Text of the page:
Confidentiality refers to not discussing research-related information with anyone outside the research team, while anonymity specifically refers to protecting the identity of research participants (Wiles et al., 2008; Saunders et al., 2015). Anonymity can be preserved by using pseudonyms for participants and research locations (Zolesio, 2011; Wiles et al., 2008; Saunders et al., 2015), or by completely omitting data segments from a publication (Thomson et al., 2005) (which makes it difficult to assess the rigour of a study! (Wiles et al., 2008)). In some cases, authors have opted to transform their qualitative data into a fictionalised account (for an example involving a development project see Rottenburg, 2009). Anonymising research locations allows for greater decontextualisation of findings, making it easier to draw comparisons across locations, however, it also creates the risk of over-generalisation (Nespor, 2000).

Two recent trends have imposed practical limits on anonymity: technology and the participatory turn. Technology, in particular social media, makes it difficult to fully anonymise research locations (researchers presence in a city or their participation in a public event will leave an on-line trace, as people might take photographs and upload these to social media) and research participants (who might be part of the researcher’s network of friends) (Nespor, 2000; Saunders et al., 2015). Additionally, research participants might want to be mentioned by name and credited as participants in a particular project (Saunders et al., 2015; Wiles et al., 2012).

Ethical decision-making at the writing stage involves a threefold relationship between informants, truths and publics, and a selection process whose “politics” are rarely made explicit (Simpson, 2011, p. 389).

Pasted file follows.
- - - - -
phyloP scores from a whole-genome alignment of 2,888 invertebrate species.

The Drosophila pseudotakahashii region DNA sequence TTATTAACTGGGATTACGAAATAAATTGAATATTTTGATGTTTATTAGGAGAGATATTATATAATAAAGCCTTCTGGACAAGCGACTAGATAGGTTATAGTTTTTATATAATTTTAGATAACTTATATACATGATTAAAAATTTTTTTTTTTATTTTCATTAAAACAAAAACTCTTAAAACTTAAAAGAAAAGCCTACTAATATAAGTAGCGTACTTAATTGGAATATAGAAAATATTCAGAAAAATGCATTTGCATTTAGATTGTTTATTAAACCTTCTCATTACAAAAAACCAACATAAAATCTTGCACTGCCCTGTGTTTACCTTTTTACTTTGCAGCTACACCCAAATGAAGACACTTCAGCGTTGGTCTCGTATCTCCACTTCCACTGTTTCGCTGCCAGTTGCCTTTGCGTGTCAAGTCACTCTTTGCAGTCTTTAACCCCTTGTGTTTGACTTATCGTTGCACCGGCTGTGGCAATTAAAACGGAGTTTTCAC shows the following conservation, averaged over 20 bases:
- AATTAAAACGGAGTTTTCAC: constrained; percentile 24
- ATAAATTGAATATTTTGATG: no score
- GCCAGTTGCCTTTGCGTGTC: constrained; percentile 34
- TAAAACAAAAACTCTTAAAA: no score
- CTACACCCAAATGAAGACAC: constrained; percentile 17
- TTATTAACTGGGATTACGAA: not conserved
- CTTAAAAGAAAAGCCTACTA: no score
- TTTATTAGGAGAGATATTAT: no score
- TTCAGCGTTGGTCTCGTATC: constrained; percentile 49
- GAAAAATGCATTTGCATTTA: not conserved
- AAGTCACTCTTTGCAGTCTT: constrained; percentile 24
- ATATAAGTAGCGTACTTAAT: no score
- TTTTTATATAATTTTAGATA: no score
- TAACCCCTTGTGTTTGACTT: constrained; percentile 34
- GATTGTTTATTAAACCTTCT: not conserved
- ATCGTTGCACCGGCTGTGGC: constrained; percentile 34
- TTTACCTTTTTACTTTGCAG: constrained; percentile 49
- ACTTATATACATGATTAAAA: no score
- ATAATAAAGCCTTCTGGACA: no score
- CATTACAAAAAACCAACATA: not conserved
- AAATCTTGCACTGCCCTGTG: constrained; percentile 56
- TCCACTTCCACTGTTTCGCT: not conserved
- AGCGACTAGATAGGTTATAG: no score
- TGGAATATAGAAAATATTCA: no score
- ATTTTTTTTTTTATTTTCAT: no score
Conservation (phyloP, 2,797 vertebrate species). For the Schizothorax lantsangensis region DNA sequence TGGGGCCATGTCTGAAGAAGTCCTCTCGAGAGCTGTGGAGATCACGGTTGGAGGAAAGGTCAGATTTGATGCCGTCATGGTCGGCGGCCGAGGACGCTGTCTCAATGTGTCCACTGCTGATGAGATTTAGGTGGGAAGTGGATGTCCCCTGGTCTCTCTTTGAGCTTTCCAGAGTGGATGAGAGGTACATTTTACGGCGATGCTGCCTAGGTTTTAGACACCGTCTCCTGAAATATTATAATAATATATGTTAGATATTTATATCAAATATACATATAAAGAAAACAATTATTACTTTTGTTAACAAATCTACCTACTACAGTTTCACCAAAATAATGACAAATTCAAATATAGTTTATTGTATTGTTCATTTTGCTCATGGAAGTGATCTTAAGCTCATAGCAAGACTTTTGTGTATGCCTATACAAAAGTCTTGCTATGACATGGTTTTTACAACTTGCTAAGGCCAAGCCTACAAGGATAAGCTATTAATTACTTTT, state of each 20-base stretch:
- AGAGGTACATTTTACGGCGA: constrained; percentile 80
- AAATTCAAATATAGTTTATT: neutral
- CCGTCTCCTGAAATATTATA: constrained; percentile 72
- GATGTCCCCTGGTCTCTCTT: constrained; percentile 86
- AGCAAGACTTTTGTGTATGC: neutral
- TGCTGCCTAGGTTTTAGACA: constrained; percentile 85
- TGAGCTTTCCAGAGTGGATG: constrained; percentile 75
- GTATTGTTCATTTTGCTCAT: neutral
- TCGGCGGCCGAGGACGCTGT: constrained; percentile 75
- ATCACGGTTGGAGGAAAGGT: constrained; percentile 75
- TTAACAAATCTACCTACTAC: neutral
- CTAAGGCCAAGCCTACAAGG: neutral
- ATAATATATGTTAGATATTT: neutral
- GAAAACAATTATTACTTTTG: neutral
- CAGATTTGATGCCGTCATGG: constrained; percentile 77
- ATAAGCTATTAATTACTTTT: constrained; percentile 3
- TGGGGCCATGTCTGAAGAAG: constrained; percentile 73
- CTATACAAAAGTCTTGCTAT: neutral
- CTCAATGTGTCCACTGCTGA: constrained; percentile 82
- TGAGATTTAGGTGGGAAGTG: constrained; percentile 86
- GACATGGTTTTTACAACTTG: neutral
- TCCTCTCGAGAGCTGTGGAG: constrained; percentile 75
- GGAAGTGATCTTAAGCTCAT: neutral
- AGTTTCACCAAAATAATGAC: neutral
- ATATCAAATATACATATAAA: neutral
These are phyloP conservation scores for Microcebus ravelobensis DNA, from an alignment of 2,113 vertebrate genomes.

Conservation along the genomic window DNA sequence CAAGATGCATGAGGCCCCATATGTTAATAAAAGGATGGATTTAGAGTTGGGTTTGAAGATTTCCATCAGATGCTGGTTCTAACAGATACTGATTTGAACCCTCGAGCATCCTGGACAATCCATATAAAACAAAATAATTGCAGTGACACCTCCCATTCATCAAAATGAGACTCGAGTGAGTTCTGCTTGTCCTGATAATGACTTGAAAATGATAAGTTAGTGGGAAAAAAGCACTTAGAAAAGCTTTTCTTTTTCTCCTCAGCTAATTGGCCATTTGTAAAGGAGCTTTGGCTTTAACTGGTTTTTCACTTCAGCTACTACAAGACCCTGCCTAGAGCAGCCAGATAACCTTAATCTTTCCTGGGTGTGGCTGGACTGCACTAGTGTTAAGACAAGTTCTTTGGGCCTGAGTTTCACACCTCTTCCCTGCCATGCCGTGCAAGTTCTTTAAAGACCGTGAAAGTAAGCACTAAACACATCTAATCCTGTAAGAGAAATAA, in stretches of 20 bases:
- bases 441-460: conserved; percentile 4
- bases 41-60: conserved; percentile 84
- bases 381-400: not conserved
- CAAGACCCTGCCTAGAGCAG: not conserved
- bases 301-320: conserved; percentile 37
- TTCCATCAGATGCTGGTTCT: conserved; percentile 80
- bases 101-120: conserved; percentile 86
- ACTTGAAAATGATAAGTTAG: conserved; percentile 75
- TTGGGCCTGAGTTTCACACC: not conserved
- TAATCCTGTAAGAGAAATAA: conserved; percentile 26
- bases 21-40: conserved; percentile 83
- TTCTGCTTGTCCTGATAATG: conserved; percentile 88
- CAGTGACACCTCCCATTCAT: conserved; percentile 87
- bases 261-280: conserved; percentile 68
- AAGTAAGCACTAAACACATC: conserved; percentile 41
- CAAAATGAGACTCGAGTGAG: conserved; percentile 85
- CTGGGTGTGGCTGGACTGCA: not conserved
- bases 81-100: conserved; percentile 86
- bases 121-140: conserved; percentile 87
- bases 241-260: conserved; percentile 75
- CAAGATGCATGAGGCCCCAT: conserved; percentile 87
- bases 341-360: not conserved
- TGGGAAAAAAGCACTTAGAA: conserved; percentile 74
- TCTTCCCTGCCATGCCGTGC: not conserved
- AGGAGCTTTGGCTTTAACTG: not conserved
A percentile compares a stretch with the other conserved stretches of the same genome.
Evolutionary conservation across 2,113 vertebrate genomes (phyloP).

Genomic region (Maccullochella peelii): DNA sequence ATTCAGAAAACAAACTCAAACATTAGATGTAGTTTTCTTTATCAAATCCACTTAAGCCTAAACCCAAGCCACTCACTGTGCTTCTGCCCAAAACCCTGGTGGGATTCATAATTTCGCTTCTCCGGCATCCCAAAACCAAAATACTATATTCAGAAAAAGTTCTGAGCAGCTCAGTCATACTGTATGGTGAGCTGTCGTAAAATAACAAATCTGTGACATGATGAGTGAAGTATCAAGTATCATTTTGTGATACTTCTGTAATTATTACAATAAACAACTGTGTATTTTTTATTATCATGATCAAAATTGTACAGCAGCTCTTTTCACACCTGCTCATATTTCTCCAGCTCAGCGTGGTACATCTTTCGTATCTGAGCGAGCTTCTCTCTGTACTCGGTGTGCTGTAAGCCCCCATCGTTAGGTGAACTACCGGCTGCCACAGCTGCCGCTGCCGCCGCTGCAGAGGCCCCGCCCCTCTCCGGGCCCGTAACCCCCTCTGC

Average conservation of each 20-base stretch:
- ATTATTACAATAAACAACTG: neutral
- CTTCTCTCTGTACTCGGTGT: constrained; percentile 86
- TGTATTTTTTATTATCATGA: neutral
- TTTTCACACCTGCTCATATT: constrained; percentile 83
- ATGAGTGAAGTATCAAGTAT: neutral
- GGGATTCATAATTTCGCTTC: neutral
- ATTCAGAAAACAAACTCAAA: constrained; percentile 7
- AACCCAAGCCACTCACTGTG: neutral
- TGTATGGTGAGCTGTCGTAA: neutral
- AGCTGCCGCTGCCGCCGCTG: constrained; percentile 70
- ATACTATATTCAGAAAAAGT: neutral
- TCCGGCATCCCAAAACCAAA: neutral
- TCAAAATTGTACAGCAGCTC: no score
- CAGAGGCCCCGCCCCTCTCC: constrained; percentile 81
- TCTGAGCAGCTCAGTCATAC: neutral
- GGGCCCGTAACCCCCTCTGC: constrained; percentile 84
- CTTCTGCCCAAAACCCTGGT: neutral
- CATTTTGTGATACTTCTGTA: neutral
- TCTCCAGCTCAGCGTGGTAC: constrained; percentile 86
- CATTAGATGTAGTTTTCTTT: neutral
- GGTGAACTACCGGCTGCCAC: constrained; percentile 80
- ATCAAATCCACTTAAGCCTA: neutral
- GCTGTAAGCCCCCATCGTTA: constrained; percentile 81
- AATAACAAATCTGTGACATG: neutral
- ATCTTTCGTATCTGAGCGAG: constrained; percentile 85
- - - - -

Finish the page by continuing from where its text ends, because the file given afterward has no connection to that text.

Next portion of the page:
4. Further reading…

For an entertaining yet very realistic insight into the ethical dilemmas researchers are faced with as participant-observers: Bogerhoff Mulder & Logson (1996); Barley (2000).

General introduction to different forms of ethnographic writing and the textualisation of culture: Van Maanen (1988); Clifford & Marcus (1986).

Ethical challenges of ethnographic research in development/humanitarian aid contexts: Aympam et al. (2014).


American Anthropological Association (2009). Code of ethics of the American Anthropological Association .

Aympam, S., Chelpi-den Hamer, M. & Bouju, J. (2014). Défis éthiques et risques pratiques du terrain en situation de développement ou d’urgence humantaire. Anthropologie & Développement 40-41, 21–41.

Barley, N. (2000). The Innocent Anthropologist: Notes from a Mud Hut. Waveland Press.

Batianga-Kinzi, S. (2014). L’ethnographie au risque de l’agression : expérience de terrain à risque. Anthropologie & Développement 40-41, 87–97.

Bogerhoff Mulder, M. & Logson, W. (1996). I’ve Been Gone Far Too Long: Field Study Fiascoes and Expedition Disasters. RDR Books: Oakland California.

Clifford, J. & Marcus, G. E. (Eds.) (1986). Writing Culture: The Poetics and Politics of Ethnography. Berkeley.

Fassin, D. (2006). The end of ethnography as collateral damage of ethical regulation? American Ethnologist 33 (4), 522–524.

Lambek, M. (2012). Ethics out of the ordinary. In R. Fardon, O. Harris, T. Marchand, C. Shore, V. Strang, R. Wilson & M. Nuttall (Eds.), The SAGE Handbook of Social Anthropology, Volume 2. Thousand Oaks, CA: SAGE Publications, 140–152.

Molony, T. & Hammett, D. (2007). The friendly financier: Talking money with the silenced assistant. Human Organization 66 (3), 292–300.

Mookherjee, N. (2012). Twenty-first century ethics for audited anthropologists. In R. Fardon, O. Harris, T. Marchand, C. Shore, V. Strang, R. Wilson & M. Nuttall (Eds.), The SAGE Handbook of Social Anthropology, Volume 2. Thousand Oaks, CA: SAGE Publications, 130–140.

Moussa, H. (2014). L’anthropologue entre les tyrannies des terrains et le choix d’une éthique. Anthropologie & Développement 40-41, 99–121.

Nespor, J. (2000). Anonymity and place in qualitative inquiry. Qualitative Inquiry 6 (4), 546–569.